Ocean Beach Library to reopen by June 30, San Diego says
The city library system also plans to add Sunday hours at Point Loma and several other branches.
The city of San Diego has hired enough new library workers to fully reopen the Ocean Beach Library and all other city branches by June 30 and will follow through on a plan to add Sunday hours at 13 branches, including Point Loma, according to library director Misty Jones.
The city’s 36-branch system has been slower to reopen than other area libraries because of a staffing shortage during the COVID-19 pandemic and because the city’s solution to replace part-time workers with full-timers was time-consuming.
Jones said last summer that all 36 branches would fully reopen Mondays through Saturdays by last September. But the lengthy process of filling more than 275 vacant positions scuttled those plans for months.
Ocean Beach is one of three branches that remain fully closed. The others are Mountain View and Clairemont.
San Diego’s project manager agrees to work toward having another community meeting soon to discuss the design.
Two more are partially closed — North Clairemont and Serra Mesa-Kearny Mesa — and Jones said both are scheduled to return to Monday-through-Saturday service by early April.
Jones didn’t provide specific dates for reopening Ocean Beach, Mountain View and Clairemont, though she said all would have Monday-through-Saturday service by June 30, the end of the city’s fiscal year.
Jones said the city can soon start providing five-hour Sunday service at four branches and that it plans to eventually add Sunday hours at nine more, including Point Loma/Hervey. She said it’s possible she could finish rolling out the new Sunday hours by June 30.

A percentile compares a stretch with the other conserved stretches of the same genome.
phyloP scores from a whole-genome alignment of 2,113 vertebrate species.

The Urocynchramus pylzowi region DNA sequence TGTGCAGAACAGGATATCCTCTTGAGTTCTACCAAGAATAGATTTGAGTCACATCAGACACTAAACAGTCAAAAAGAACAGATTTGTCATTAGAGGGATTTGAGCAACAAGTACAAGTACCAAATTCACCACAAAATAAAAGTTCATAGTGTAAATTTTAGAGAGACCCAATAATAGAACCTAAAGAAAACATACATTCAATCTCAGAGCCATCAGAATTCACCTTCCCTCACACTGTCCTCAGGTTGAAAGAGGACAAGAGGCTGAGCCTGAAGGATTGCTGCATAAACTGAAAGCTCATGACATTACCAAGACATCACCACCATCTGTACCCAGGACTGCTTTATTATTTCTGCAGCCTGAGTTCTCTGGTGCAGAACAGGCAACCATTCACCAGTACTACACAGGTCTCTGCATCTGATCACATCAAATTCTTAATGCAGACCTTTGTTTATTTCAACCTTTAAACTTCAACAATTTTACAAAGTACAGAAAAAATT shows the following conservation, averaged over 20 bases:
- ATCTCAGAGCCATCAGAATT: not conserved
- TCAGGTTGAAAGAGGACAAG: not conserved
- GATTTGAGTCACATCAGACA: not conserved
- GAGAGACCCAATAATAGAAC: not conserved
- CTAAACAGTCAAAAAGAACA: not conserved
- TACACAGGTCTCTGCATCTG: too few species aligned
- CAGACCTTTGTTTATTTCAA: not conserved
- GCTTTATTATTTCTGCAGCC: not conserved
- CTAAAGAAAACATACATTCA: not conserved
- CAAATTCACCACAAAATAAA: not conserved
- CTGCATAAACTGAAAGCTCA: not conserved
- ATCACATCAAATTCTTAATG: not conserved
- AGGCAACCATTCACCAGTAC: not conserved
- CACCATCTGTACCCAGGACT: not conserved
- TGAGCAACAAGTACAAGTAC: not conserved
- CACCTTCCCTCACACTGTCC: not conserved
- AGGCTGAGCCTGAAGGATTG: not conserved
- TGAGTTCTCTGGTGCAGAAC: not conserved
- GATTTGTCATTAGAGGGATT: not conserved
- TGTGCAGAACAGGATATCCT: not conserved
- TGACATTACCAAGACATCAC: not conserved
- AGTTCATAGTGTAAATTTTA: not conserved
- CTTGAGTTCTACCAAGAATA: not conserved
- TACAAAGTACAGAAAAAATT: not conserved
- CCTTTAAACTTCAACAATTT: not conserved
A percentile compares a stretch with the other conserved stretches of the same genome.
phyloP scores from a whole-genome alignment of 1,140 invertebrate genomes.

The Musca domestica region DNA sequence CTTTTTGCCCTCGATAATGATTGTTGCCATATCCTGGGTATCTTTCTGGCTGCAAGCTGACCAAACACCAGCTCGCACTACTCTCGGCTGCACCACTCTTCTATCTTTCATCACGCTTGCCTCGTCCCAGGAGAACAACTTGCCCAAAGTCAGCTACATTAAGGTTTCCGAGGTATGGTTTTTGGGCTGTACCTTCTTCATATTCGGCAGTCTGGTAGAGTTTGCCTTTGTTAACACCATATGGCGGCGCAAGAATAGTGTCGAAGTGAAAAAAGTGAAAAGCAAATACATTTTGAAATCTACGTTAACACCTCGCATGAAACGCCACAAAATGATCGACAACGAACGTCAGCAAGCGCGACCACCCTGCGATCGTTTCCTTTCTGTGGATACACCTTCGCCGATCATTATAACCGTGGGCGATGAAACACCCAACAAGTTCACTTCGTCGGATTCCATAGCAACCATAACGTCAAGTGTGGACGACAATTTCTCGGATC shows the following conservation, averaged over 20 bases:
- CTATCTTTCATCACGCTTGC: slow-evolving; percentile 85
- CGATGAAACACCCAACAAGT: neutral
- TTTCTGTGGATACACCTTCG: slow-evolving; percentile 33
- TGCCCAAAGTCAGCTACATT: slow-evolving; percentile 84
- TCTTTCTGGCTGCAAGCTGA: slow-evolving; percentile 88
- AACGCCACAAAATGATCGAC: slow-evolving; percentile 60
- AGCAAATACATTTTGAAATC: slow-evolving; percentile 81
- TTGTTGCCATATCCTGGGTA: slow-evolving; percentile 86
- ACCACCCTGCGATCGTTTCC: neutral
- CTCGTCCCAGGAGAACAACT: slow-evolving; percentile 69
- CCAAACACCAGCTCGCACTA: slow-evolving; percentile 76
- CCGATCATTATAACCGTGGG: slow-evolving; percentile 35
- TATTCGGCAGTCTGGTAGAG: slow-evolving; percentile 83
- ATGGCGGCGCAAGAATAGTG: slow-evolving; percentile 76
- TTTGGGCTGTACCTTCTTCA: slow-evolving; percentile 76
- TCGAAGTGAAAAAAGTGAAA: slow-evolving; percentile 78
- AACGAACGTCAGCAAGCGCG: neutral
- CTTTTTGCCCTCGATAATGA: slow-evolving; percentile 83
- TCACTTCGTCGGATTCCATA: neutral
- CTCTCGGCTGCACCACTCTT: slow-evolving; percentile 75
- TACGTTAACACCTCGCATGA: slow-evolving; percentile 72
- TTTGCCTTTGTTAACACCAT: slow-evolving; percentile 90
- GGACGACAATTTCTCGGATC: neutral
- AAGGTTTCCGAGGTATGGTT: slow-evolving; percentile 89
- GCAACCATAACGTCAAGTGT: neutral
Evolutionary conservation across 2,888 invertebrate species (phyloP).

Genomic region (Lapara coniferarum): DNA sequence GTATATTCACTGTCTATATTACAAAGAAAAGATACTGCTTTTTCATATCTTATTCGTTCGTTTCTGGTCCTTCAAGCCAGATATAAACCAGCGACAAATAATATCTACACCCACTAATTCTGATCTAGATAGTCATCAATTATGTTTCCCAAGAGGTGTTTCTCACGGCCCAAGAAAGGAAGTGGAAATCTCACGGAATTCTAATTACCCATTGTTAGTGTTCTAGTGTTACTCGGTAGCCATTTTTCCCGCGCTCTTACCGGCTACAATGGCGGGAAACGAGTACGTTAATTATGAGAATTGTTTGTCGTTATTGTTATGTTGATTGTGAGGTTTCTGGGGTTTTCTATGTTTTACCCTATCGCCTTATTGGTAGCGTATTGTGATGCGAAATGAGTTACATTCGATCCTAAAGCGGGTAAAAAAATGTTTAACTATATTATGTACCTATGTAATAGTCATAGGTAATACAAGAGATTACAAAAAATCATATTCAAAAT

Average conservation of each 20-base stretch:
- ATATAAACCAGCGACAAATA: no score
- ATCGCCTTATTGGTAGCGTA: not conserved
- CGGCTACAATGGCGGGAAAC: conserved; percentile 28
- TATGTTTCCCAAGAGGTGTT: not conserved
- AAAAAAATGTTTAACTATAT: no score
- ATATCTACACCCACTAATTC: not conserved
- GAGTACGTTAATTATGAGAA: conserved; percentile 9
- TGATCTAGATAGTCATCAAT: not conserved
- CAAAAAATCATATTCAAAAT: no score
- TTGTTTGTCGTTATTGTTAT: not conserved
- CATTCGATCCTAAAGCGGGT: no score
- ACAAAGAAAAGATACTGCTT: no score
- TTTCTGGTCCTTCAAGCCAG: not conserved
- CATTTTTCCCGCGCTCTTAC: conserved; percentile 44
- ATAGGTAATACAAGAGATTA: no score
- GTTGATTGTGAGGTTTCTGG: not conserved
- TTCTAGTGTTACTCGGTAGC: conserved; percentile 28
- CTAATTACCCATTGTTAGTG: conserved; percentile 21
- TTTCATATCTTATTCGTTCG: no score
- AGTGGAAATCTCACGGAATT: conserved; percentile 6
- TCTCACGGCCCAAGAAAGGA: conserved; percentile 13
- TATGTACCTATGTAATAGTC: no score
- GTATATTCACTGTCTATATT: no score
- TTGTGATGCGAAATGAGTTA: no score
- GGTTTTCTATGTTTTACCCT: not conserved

“I’m very optimistic now,” Jones told the City Council’s Public Safety and Livable Neighborhoods Committee this week.
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Because of the pandemic, city libraries closed completely in 2020 from March 13 through May 26, when contactless pickup services were launched at 11 locations.
Thirteen more locations added contactless pickup during the summer of 2020, and the city opened outdoor computer labs at seven branches that fall.
The city also added more virtual programming, outdoor computer labs, Wi-Fi hotspot checkouts and online homework help.
In October 2020, 12 locations partially opened to the public at 25 percent capacity, with physical distancing and enhanced sanitation measures. Those branches were chosen based on criteria such as ease of access, available parking, proximity to mass transit, adequate staff, and a desire to have at least one open branch in each of the city’s nine council districts.
During the reopening process, Jones and Mayor Todd Gloria decided the pandemic was an opportunity to make a significant long-term change in library staffing.
They decided to replace the library’s hourly part-time positions with jobs that have benefits. The goal was reducing job turnover rates, which had been roughly 30 percent among hourly employees.
Hiring to fill those positions is taking about four to six months, partly because of the need for city officials to negotiate with the Municipal Employees Association labor union because the workers now will be full time and union-eligible.
Jones said the city also has struggled with the same shortage of available workers that private businesses have faced during the pandemic.
She said the city expects to fill 134 of 174 remaining vacancies with candidates who have already been interviewed and vetted but not officially hired. The remaining 40 slots will be filled by an additional wave of recruiting efforts, she said.
— Point Loma-OB Monthly staff contributed to this report.